KUALA LUMPUR, Nov 12 – The Malaysian Medical Association (MMA) has lambasted Putrajaya’s rejection of its proposal to increase government doctors’ weekend on-call allowance from RM9 to RM25 per hour.
The doctors’ association described the Ministry of Health’s (MOH) written response to MMA – issued just last month, 10 months after a town hall organised by the association between doctors and Health Minister Dr Zaliha Mustafa last February – as “inaccurate, insensitive, and inefficient”.
“The MOH’s response stating that RM9.16 is an ‘appropriate’ rate is an insult to not only doctors, but all health care workers in the country,” MMA president Dr Azizan Abdul Aziz said in a statement last Saturday.
“Is the government even aware that there are waiters in the country who get paid a higher hourly rate than its doctors? Contrary to the government’s explanation – the amount is paid for 24 hours of work (which would not be paid had the doctor not worked), therefore the RM220 should be divided by 24 hours,” she added. RM220 is the rate of medical officers’ on-call allowance, or ETAP, for active on-call duty on weekends and public holidays.
In the MOH’s response, the ministry listed five other allowances that medical officers are entitled to, but MMA pointed out that such entitlements depend on the doctor’s position and rank.
“Most doctors do not receive such allowances stated in the government’s reply.”
The MOH had listed five allowances: the Critical Service Incentive Payment, Specialist Incentive Payment, locum allowance, Elective Surgery Allowance, and Hospital Administration Allowance.
“At this time, the government’s priority in allowance hikes is for service schemes that are still receiving low allowance rates at less than RM100 a month,” the MOH said.
Nearly a year into Dr Zaliha’s office as health minister under Prime Minister Anwar Ibrahim’s administration, the MOH’s October response to MMA maintained the status quo on chronic doctor issues, rejecting proposals for not just a raise in the on-call allowance, but also demands related to promotions and more transparent selection criteria for permanent and JUSA positions.
“From the MOH’s written response to MMA, it appears that the people at the position to make decisions may lack a clear understanding or are missing accurate information needed to decide on the proposed increase,” Dr Azizan said.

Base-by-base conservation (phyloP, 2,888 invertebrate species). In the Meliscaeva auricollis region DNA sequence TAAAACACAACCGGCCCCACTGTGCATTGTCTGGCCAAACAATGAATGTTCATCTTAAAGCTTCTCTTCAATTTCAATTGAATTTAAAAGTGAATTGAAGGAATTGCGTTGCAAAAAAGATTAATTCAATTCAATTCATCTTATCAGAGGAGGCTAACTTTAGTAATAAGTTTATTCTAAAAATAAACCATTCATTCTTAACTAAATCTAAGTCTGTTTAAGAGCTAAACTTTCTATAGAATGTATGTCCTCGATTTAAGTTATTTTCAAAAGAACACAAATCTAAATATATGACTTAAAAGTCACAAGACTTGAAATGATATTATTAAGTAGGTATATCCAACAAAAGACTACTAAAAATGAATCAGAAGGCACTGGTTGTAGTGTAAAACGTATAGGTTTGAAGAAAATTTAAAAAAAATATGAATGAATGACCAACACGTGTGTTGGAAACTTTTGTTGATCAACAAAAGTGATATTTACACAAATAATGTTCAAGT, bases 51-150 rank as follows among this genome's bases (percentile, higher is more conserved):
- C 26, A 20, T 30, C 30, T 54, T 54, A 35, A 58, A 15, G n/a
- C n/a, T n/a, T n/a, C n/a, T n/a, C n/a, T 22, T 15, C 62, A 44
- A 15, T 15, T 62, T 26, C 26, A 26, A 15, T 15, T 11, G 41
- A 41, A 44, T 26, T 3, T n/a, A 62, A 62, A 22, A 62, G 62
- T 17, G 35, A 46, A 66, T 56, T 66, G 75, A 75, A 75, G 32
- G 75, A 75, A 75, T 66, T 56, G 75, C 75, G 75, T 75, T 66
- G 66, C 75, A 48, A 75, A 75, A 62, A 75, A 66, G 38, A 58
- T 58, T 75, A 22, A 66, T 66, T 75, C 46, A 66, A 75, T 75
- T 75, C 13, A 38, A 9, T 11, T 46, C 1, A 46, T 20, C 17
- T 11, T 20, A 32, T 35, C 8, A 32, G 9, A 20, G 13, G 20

“If indeed the decision (to reject the increase in on-call allowance) was made without referring to accurate information, we wish to request that the government reevaluate and reconsider its decision concerning the proposed on-call rate increase.”
In response to the MOH maintaining its stance on the selection process for permanent posts for doctors, as opposed to using a rank or point system as proposed by MMA, the doctors’ association reiterated that the selection criteria was “extremely general”.
MMA reminded the government that the resignation rate among contract medical officers spiked 1,131 per cent from 110 resignations in 2017 to 1,354 resignations in 2022.
“It was also reported that 890 specialists resigned from government service between 2018 to 2022 – an average of more than four specialists leaving per week between that time,” Dr Azizan said.
“The frustration among doctors in public healthcare is a matter not to be taken lightly. There is concern that on top of the burnout many doctors are experiencing coupled with the low wages earned, issues like the stagnant on-call allowance may spark further frustration and brain drain.
“Doctors in public health care have not seen an increase in on-call allowance for over a decade. Taking into consideration inflation, the on-call allowance rate should be reviewed every five years.”
Prior to MMA’s statement, Dr Zaliha’s special advisor, Bandar Kuching MP Dr Kelvin Yii, claimed on X that CodeBlue’s article last Friday on the government’s decision to maintain the status quo on government doctor issues did not paint the “full picture”.
“This was a response to MMA to inform ‘current status at time being’ of issues raised during the last town hall, NOT to say nothing is done to address many of these systemic issues which many are not within decisions of KKM. Efforts ongoing!”
The health minister herself, however, has not issued a press release or called for a press conference to elaborate on these so-called “ongoing efforts”, despite facing heavy criticism from doctors in the public sector, as well as Hartal Doktor Kontrak (HDK), after CodeBlue’s report.
HDK and other government doctors have also described Dr Zaliha as “delusional”, in response to the health minister’s claim in Parliament last Thursday that contract doctors were “happy” to receive permanent positions.